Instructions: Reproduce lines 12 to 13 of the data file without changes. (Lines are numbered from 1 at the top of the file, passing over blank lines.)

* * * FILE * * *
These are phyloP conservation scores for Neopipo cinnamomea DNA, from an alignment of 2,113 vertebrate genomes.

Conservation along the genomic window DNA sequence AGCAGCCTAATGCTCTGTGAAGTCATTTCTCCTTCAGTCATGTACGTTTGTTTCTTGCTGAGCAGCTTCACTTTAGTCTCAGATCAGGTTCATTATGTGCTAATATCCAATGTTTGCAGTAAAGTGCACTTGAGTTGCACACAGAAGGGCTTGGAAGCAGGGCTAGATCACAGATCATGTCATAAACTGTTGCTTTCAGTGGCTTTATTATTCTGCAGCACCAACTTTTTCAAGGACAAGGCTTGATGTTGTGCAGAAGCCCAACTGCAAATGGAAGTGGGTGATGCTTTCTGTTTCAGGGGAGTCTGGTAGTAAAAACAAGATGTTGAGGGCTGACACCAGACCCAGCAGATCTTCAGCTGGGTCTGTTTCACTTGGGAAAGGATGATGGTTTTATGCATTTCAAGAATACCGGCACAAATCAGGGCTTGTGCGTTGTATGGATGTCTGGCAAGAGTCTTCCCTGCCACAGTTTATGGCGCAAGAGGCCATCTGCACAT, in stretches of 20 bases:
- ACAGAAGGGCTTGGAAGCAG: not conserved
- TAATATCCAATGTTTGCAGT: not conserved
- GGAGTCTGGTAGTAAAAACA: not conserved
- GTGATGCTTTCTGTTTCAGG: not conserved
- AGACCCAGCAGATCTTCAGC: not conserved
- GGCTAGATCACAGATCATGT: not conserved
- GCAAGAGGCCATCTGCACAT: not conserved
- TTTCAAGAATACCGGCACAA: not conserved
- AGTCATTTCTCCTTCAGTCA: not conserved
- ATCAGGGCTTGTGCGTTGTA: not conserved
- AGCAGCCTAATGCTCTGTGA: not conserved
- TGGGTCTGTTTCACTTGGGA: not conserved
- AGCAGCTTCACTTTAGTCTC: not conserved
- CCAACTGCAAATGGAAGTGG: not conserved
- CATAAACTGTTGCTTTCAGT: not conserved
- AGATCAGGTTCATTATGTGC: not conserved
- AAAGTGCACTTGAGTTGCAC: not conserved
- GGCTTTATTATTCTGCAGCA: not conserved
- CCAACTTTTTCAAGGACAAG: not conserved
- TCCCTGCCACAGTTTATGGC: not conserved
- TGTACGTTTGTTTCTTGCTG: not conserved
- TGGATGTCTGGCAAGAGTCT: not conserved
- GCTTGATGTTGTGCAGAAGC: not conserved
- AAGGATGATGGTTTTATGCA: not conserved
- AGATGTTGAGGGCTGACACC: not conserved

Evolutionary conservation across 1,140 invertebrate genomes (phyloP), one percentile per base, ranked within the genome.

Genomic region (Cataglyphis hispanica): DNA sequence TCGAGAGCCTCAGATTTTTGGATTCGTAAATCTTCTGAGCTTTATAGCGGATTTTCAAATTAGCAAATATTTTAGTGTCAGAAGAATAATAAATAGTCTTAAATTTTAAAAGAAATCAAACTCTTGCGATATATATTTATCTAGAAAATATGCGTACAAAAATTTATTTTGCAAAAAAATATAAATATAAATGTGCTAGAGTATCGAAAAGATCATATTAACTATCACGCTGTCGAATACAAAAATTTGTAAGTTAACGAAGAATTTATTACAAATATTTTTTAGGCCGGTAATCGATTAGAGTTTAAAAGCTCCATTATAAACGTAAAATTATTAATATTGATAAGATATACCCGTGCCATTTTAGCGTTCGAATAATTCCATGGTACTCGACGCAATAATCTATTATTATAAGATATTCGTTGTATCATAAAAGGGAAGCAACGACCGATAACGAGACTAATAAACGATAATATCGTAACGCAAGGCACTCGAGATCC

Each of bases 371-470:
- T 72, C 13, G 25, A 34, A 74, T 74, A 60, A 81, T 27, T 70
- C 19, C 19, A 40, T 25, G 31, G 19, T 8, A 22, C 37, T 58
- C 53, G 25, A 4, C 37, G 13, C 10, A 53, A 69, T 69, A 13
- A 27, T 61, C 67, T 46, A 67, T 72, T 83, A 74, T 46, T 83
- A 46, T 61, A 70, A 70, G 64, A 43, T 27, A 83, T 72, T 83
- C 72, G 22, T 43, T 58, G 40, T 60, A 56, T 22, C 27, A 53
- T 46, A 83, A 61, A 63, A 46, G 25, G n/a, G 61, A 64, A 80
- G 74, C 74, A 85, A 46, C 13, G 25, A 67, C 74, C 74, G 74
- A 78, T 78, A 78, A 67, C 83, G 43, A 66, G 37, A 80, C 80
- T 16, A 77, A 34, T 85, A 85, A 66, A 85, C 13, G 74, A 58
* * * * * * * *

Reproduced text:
- ATCAGGGCTTGTGCGTTGTA: not conserved
- AGCAGCCTAATGCTCTGTGA: not conserved